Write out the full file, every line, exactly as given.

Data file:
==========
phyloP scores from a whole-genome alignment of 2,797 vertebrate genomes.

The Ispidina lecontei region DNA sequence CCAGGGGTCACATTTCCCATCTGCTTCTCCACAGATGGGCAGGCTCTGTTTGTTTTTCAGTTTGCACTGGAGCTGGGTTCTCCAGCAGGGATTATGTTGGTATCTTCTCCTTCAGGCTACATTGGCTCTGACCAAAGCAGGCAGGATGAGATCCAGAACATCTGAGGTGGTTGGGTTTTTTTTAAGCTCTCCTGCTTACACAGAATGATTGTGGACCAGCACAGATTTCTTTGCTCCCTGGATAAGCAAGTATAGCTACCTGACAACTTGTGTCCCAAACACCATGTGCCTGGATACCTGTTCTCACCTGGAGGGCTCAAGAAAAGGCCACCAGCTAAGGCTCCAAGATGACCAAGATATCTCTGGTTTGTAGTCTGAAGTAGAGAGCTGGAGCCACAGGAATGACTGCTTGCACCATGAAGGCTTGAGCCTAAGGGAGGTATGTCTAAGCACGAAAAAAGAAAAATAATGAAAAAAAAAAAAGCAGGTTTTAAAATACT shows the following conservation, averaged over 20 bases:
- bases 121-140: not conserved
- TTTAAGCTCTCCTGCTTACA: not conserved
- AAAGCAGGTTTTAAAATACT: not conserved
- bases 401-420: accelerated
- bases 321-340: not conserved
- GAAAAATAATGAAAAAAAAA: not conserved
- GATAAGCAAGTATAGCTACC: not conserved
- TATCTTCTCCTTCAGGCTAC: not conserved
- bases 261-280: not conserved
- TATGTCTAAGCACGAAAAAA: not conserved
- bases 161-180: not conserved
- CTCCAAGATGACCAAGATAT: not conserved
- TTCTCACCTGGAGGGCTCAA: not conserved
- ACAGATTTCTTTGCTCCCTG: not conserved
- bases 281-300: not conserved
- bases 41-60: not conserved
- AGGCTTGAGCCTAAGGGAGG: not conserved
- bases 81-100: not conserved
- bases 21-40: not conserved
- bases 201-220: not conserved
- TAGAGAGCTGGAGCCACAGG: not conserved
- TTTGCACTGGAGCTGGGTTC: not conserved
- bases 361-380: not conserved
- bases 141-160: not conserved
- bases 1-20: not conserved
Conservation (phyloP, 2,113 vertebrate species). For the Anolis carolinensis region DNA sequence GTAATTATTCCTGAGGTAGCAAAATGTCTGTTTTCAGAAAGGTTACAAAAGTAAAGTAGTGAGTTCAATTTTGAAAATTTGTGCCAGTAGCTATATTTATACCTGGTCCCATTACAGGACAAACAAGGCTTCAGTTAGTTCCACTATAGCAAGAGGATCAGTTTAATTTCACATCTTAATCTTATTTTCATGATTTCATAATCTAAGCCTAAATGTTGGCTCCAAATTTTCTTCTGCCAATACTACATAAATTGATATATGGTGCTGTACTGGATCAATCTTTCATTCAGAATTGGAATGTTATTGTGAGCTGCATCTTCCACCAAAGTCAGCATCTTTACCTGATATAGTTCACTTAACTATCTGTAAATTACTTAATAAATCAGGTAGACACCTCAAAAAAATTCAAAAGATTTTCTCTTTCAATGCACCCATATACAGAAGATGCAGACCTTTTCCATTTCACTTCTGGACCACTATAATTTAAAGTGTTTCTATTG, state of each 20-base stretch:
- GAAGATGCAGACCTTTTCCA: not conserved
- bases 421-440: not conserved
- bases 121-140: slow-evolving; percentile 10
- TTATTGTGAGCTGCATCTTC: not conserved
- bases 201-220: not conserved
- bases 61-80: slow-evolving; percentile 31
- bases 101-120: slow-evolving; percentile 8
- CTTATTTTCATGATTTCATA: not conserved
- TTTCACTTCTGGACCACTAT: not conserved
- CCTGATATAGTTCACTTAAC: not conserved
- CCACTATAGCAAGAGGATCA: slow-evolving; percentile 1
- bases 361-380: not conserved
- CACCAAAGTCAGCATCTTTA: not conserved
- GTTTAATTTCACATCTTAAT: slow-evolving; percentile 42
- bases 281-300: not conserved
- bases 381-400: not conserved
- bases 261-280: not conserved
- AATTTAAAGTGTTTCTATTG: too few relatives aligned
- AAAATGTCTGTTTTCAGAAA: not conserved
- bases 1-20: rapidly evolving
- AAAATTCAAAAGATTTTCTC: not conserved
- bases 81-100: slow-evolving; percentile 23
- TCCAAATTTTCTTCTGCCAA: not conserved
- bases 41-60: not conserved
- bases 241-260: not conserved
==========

phyloP scores from a whole-genome alignment of 2,797 vertebrate genomes.

The Ispidina lecontei region DNA sequence CCAGGGGTCACATTTCCCATCTGCTTCTCCACAGATGGGCAGGCTCTGTTTGTTTTTCAGTTTGCACTGGAGCTGGGTTCTCCAGCAGGGATTATGTTGGTATCTTCTCCTTCAGGCTACATTGGCTCTGACCAAAGCAGGCAGGATGAGATCCAGAACATCTGAGGTGGTTGGGTTTTTTTTAAGCTCTCCTGCTTACACAGAATGATTGTGGACCAGCACAGATTTCTTTGCTCCCTGGATAAGCAAGTATAGCTACCTGACAACTTGTGTCCCAAACACCATGTGCCTGGATACCTGTTCTCACCTGGAGGGCTCAAGAAAAGGCCACCAGCTAAGGCTCCAAGATGACCAAGATATCTCTGGTTTGTAGTCTGAAGTAGAGAGCTGGAGCCACAGGAATGACTGCTTGCACCATGAAGGCTTGAGCCTAAGGGAGGTATGTCTAAGCACGAAAAAAGAAAAATAATGAAAAAAAAAAAAGCAGGTTTTAAAATACT shows the following conservation, averaged over 20 bases:
- bases 121-140: not conserved
- TTTAAGCTCTCCTGCTTACA: not conserved
- AAAGCAGGTTTTAAAATACT: not conserved
- bases 401-420: accelerated
- bases 321-340: not conserved
- GAAAAATAATGAAAAAAAAA: not conserved
- GATAAGCAAGTATAGCTACC: not conserved
- TATCTTCTCCTTCAGGCTAC: not conserved
- bases 261-280: not conserved
- TATGTCTAAGCACGAAAAAA: not conserved
- bases 161-180: not conserved
- CTCCAAGATGACCAAGATAT: not conserved
- TTCTCACCTGGAGGGCTCAA: not conserved
- ACAGATTTCTTTGCTCCCTG: not conserved
- bases 281-300: not conserved
- bases 41-60: not conserved
- AGGCTTGAGCCTAAGGGAGG: not conserved
- bases 81-100: not conserved
- bases 21-40: not conserved
- bases 201-220: not conserved
- TAGAGAGCTGGAGCCACAGG: not conserved
- TTTGCACTGGAGCTGGGTTC: not conserved
- bases 361-380: not conserved
- bases 141-160: not conserved
- bases 1-20: not conserved
Conservation (phyloP, 2,113 vertebrate species). For the Anolis carolinensis region DNA sequence GTAATTATTCCTGAGGTAGCAAAATGTCTGTTTTCAGAAAGGTTACAAAAGTAAAGTAGTGAGTTCAATTTTGAAAATTTGTGCCAGTAGCTATATTTATACCTGGTCCCATTACAGGACAAACAAGGCTTCAGTTAGTTCCACTATAGCAAGAGGATCAGTTTAATTTCACATCTTAATCTTATTTTCATGATTTCATAATCTAAGCCTAAATGTTGGCTCCAAATTTTCTTCTGCCAATACTACATAAATTGATATATGGTGCTGTACTGGATCAATCTTTCATTCAGAATTGGAATGTTATTGTGAGCTGCATCTTCCACCAAAGTCAGCATCTTTACCTGATATAGTTCACTTAACTATCTGTAAATTACTTAATAAATCAGGTAGACACCTCAAAAAAATTCAAAAGATTTTCTCTTTCAATGCACCCATATACAGAAGATGCAGACCTTTTCCATTTCACTTCTGGACCACTATAATTTAAAGTGTTTCTATTG, state of each 20-base stretch:
- GAAGATGCAGACCTTTTCCA: not conserved
- bases 421-440: not conserved
- bases 121-140: slow-evolving; percentile 10
- TTATTGTGAGCTGCATCTTC: not conserved
- bases 201-220: not conserved
- bases 61-80: slow-evolving; percentile 31
- bases 101-120: slow-evolving; percentile 8
- CTTATTTTCATGATTTCATA: not conserved
- TTTCACTTCTGGACCACTAT: not conserved
- CCTGATATAGTTCACTTAAC: not conserved
- CCACTATAGCAAGAGGATCA: slow-evolving; percentile 1
- bases 361-380: not conserved
- CACCAAAGTCAGCATCTTTA: not conserved
- GTTTAATTTCACATCTTAAT: slow-evolving; percentile 42
- bases 281-300: not conserved
- bases 381-400: not conserved
- bases 261-280: not conserved
- AATTTAAAGTGTTTCTATTG: too few relatives aligned
- AAAATGTCTGTTTTCAGAAA: not conserved
- bases 1-20: rapidly evolving
- AAAATTCAAAAGATTTTCTC: not conserved
- bases 81-100: slow-evolving; percentile 23
- TCCAAATTTTCTTCTGCCAA: not conserved
- bases 41-60: not conserved
- bases 241-260: not conserved